UCA News

Christians build aid post to help Papuan refugees

Youth group offers lifeline to those who escaped military crackdown on rebels by fleeing into a forest
Christians build aid post to help Papuan refugees

Women and children rest after fleeing their homes following the deployment of police and military personnel to Nduga district in Indonesia's Papua province, to hunt members of the military wing of the Free Papua Movement that claimed responsibility for killing 20 workers on Dec. 2, 2018. (Photo is supplied)

Published: January 10, 2019 03:38 AM GMT
Updated: January 10, 2019 03:41 AM GMT

Christian youths in Indonesia's easternmost province of Papua have built an aid post to help more than a thousand Papuan villagers hiding in local forests after fleeing fighting between soldiers and separatists who killed a group of workers in December.

At least 780 families or 1,500 people have fled their homes, according to Reverend Benny Giay of the Synod of Christian Churches in Papua.

Fearing for their safety, they left after police and military personnel were sent to Nduga district to hunt members of the military wing of the Free Papua Movement, which claimed responsibility for killing 20 workers on Dec. 2.

Most of them had been employed by the state-owned contractor Istaka Karya to build a 275-kilometer road in the province as part of President Joko Widodo's signature trans-Papua road project.

Calling themselves the Christian Youth's Solidarity for Nduga, the group established the aid post on Jan. 5 and said they plan to keep it open until Jan. 20 while supplies last.

It is located at the headquarters of the Evangelical Church of Indonesia in the provincial capital of Jayapura.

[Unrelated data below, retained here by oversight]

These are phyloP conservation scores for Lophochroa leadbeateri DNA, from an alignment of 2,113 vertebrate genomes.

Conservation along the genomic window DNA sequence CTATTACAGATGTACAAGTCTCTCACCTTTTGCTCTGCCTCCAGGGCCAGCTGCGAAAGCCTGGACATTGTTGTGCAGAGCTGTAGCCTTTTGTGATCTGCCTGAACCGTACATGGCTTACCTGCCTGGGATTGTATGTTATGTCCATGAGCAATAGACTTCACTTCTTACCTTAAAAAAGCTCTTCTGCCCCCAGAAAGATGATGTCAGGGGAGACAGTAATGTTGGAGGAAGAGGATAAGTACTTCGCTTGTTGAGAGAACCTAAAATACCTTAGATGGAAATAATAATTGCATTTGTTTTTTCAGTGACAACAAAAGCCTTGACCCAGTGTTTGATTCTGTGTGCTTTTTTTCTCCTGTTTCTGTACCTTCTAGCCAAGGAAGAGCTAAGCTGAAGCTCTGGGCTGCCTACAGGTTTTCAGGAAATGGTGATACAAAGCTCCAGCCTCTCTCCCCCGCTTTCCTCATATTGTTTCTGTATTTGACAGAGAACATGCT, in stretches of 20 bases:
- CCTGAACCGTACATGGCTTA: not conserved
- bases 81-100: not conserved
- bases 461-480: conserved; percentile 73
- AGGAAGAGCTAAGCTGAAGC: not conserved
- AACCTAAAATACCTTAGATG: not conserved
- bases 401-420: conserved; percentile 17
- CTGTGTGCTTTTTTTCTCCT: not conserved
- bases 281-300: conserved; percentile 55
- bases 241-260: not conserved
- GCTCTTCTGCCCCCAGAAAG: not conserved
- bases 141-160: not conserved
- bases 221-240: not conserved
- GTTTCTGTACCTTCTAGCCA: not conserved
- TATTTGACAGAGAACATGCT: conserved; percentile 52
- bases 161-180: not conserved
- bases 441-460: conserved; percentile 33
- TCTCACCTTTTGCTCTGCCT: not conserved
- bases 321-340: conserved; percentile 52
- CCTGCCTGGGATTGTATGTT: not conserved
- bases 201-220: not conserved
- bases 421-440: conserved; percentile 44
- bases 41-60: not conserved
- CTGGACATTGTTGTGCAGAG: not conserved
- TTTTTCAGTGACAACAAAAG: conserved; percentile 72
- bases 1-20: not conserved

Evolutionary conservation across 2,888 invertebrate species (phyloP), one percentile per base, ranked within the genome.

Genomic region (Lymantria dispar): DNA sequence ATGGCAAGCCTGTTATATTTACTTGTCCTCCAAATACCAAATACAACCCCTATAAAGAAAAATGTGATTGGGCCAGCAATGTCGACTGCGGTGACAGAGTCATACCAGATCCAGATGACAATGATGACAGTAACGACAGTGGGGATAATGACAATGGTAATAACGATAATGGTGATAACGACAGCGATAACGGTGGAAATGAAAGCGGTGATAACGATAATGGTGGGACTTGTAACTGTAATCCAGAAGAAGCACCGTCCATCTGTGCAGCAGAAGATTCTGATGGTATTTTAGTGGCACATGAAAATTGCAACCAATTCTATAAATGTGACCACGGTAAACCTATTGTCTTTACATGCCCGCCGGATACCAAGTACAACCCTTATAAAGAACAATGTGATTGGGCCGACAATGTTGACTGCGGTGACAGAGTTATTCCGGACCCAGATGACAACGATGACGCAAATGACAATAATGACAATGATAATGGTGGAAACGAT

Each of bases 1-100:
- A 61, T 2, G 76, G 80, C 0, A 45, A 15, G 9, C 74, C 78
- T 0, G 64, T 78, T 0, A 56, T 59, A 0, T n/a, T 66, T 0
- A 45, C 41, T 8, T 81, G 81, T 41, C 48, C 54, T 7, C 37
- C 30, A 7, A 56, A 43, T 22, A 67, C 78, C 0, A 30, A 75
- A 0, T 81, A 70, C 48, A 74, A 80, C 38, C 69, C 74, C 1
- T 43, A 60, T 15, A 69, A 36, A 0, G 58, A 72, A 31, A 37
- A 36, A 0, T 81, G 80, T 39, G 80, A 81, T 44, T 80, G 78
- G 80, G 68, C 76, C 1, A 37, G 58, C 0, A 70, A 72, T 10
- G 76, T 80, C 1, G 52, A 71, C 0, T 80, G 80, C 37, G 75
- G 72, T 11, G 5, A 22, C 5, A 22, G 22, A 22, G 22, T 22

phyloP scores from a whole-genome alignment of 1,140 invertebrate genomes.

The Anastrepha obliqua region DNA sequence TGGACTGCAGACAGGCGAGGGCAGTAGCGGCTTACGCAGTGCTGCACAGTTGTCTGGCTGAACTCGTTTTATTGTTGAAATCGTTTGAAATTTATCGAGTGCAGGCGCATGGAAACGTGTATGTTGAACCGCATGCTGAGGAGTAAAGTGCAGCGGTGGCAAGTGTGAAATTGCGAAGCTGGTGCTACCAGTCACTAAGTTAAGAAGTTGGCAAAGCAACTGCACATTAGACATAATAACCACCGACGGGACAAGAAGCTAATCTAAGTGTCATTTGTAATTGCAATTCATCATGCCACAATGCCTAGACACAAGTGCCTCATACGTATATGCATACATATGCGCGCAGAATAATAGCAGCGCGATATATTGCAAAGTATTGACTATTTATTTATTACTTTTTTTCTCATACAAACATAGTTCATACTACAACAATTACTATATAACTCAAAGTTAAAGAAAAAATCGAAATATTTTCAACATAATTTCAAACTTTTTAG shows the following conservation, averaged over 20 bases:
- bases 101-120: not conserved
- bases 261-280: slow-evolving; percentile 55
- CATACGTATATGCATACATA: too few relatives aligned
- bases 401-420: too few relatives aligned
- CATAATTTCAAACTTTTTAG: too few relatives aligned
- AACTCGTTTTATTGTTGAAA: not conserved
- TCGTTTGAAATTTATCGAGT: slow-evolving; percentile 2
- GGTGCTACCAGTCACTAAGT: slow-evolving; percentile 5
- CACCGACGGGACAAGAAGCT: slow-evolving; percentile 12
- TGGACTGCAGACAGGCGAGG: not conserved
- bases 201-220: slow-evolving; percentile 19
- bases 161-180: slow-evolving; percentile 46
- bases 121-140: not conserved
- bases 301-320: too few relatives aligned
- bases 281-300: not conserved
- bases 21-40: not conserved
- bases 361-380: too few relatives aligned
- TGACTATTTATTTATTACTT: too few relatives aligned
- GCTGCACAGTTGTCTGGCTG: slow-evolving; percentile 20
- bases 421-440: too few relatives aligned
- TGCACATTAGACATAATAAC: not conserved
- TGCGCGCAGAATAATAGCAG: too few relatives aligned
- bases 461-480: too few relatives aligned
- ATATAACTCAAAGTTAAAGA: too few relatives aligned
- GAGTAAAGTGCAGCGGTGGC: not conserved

"The refugees are still living in makeshift huts and their health is deteriorating. Many are suffering from malnutrition. Three children have already died because of this," Alfonsa Jumkon Wayap, the group's secretary, told ucanews.com.

"We also have pregnant teenagers who are in dire need of basic necessities, clothes and medical assistance," he added.

Wayap, who also serves as chairman of the local commissariat of Catholic Youth, an umbrella organization of Catholic politicians and cadres, said he sent letters to seven parishes in Jayapura deanery in early January seeking donations.

"I handed the letters directly to parish priests, in the hope that parishioners would make contributions and have them sent here," he said.

Yendinus Mabel, the group's chairman and head of the youth wing of the Evangelical Church of Indonesia, said he had organized a prayer gathering on Jan. 13 in Sentani sub-district "as part of our efforts to raise money and collect aid for our brothers and sisters in Nduga district."

All of the aid will be distributed to the refugees despite geographical complications, he said.

"The trip from Jayapura to [Nduga district] is pretty difficult. The area can only be reached via Jayawijaya district. It takes about 45 minutes by plane; otherwise, it's a three-day walk," he added.

Ester Haluk, from the youth wing of the Kingmi Gospel Tabernacle Church, said the aid post "is important to ease refugees' burden and their trauma."

Papua has been plagued by a separatist conflict since the former Dutch colony was incorporated into Indonesia after a widely criticized U.N.-backed referendum in 1969.

"As human beings, they want to feel safe and make a living," she said.

One of the refugees, 16-year-old Inambo Tabuni, arrived in the Jayawijaya district capital of Wamena on Jan. 9.

He fled his parents' home in Yal sub-district as soon as the police and military launched their assault on rebels in the area, he said.

"I ran to the forest. I tried to survive with whatever I had. Some refugees are staying in huts, some in caves," he said, adding they are scattered in small groups, each consisting of around 10 people.

"We suffer a lot. It's like we're squatting in someone else's place," he said.

"We just want to live peacefully in our own villages."

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